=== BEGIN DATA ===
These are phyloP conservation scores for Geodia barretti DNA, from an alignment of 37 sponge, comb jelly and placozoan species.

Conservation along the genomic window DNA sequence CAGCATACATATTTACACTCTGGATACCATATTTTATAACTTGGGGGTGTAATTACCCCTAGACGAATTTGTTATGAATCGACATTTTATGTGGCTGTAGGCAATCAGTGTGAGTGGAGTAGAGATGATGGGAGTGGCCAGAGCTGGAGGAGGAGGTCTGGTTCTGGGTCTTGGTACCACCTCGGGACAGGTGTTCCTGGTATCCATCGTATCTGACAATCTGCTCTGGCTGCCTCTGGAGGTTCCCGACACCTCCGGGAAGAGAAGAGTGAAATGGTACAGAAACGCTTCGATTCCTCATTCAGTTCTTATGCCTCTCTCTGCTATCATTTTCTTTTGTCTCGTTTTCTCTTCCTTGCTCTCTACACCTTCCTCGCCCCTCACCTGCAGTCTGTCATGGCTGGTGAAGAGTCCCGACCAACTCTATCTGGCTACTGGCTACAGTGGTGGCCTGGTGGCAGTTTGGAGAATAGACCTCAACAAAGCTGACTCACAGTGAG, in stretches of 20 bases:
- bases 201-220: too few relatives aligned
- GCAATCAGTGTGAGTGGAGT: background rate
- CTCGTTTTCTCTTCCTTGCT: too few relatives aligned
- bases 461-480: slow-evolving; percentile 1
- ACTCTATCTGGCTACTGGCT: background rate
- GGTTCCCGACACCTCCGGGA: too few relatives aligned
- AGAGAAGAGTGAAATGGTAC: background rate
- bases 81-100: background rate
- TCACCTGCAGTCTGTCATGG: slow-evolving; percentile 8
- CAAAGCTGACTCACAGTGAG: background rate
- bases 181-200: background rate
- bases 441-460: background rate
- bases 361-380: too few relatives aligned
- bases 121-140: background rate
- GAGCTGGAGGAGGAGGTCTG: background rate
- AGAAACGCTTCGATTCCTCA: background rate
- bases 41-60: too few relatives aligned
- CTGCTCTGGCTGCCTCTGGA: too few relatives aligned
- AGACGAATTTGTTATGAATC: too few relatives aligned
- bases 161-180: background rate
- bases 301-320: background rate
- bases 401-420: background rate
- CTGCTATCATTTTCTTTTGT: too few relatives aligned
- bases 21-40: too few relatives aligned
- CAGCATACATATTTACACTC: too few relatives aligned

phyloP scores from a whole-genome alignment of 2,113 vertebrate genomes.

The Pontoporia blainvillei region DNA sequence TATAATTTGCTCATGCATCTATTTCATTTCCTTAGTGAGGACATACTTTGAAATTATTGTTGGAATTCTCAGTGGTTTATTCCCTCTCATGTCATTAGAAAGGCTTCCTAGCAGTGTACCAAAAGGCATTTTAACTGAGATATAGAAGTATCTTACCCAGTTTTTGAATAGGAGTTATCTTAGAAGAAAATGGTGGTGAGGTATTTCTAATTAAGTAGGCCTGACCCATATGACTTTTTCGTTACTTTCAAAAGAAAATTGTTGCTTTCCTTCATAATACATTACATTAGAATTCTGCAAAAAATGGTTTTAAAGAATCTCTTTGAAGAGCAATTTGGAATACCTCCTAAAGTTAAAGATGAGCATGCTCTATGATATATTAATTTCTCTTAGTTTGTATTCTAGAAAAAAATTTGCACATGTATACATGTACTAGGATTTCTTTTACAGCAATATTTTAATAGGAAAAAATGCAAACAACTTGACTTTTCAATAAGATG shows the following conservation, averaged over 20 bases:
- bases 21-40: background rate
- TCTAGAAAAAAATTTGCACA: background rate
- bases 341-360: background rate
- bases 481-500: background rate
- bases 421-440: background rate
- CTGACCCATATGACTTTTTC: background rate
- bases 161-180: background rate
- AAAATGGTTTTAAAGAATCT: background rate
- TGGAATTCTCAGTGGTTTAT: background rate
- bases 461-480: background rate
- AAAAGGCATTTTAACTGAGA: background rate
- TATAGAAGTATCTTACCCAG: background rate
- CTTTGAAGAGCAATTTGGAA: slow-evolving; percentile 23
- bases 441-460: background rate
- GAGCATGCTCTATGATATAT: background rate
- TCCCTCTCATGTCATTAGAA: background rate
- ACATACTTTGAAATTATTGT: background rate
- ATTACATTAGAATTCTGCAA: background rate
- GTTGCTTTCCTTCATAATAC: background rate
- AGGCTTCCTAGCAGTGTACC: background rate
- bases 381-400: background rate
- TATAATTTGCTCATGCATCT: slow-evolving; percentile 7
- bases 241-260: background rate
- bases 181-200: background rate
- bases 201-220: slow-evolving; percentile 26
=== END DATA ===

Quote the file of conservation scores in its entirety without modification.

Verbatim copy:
These are phyloP conservation scores for Geodia barretti DNA, from an alignment of 37 sponge, comb jelly and placozoan species.

Conservation along the genomic window DNA sequence CAGCATACATATTTACACTCTGGATACCATATTTTATAACTTGGGGGTGTAATTACCCCTAGACGAATTTGTTATGAATCGACATTTTATGTGGCTGTAGGCAATCAGTGTGAGTGGAGTAGAGATGATGGGAGTGGCCAGAGCTGGAGGAGGAGGTCTGGTTCTGGGTCTTGGTACCACCTCGGGACAGGTGTTCCTGGTATCCATCGTATCTGACAATCTGCTCTGGCTGCCTCTGGAGGTTCCCGACACCTCCGGGAAGAGAAGAGTGAAATGGTACAGAAACGCTTCGATTCCTCATTCAGTTCTTATGCCTCTCTCTGCTATCATTTTCTTTTGTCTCGTTTTCTCTTCCTTGCTCTCTACACCTTCCTCGCCCCTCACCTGCAGTCTGTCATGGCTGGTGAAGAGTCCCGACCAACTCTATCTGGCTACTGGCTACAGTGGTGGCCTGGTGGCAGTTTGGAGAATAGACCTCAACAAAGCTGACTCACAGTGAG, in stretches of 20 bases:
- bases 201-220: too few relatives aligned
- GCAATCAGTGTGAGTGGAGT: background rate
- CTCGTTTTCTCTTCCTTGCT: too few relatives aligned
- bases 461-480: slow-evolving; percentile 1
- ACTCTATCTGGCTACTGGCT: background rate
- GGTTCCCGACACCTCCGGGA: too few relatives aligned
- AGAGAAGAGTGAAATGGTAC: background rate
- bases 81-100: background rate
- TCACCTGCAGTCTGTCATGG: slow-evolving; percentile 8
- CAAAGCTGACTCACAGTGAG: background rate
- bases 181-200: background rate
- bases 441-460: background rate
- bases 361-380: too few relatives aligned
- bases 121-140: background rate
- GAGCTGGAGGAGGAGGTCTG: background rate
- AGAAACGCTTCGATTCCTCA: background rate
- bases 41-60: too few relatives aligned
- CTGCTCTGGCTGCCTCTGGA: too few relatives aligned
- AGACGAATTTGTTATGAATC: too few relatives aligned
- bases 161-180: background rate
- bases 301-320: background rate
- bases 401-420: background rate
- CTGCTATCATTTTCTTTTGT: too few relatives aligned
- bases 21-40: too few relatives aligned
- CAGCATACATATTTACACTC: too few relatives aligned

phyloP scores from a whole-genome alignment of 2,113 vertebrate genomes.

The Pontoporia blainvillei region DNA sequence TATAATTTGCTCATGCATCTATTTCATTTCCTTAGTGAGGACATACTTTGAAATTATTGTTGGAATTCTCAGTGGTTTATTCCCTCTCATGTCATTAGAAAGGCTTCCTAGCAGTGTACCAAAAGGCATTTTAACTGAGATATAGAAGTATCTTACCCAGTTTTTGAATAGGAGTTATCTTAGAAGAAAATGGTGGTGAGGTATTTCTAATTAAGTAGGCCTGACCCATATGACTTTTTCGTTACTTTCAAAAGAAAATTGTTGCTTTCCTTCATAATACATTACATTAGAATTCTGCAAAAAATGGTTTTAAAGAATCTCTTTGAAGAGCAATTTGGAATACCTCCTAAAGTTAAAGATGAGCATGCTCTATGATATATTAATTTCTCTTAGTTTGTATTCTAGAAAAAAATTTGCACATGTATACATGTACTAGGATTTCTTTTACAGCAATATTTTAATAGGAAAAAATGCAAACAACTTGACTTTTCAATAAGATG shows the following conservation, averaged over 20 bases:
- bases 21-40: background rate
- TCTAGAAAAAAATTTGCACA: background rate
- bases 341-360: background rate
- bases 481-500: background rate
- bases 421-440: background rate
- CTGACCCATATGACTTTTTC: background rate
- bases 161-180: background rate
- AAAATGGTTTTAAAGAATCT: background rate
- TGGAATTCTCAGTGGTTTAT: background rate
- bases 461-480: background rate
- AAAAGGCATTTTAACTGAGA: background rate
- TATAGAAGTATCTTACCCAG: background rate
- CTTTGAAGAGCAATTTGGAA: slow-evolving; percentile 23
- bases 441-460: background rate
- GAGCATGCTCTATGATATAT: background rate
- TCCCTCTCATGTCATTAGAA: background rate
- ACATACTTTGAAATTATTGT: background rate
- ATTACATTAGAATTCTGCAA: background rate
- GTTGCTTTCCTTCATAATAC: background rate
- AGGCTTCCTAGCAGTGTACC: background rate
- bases 381-400: background rate
- TATAATTTGCTCATGCATCT: slow-evolving; percentile 7
- bases 241-260: background rate
- bases 181-200: background rate
- bases 201-220: slow-evolving; percentile 26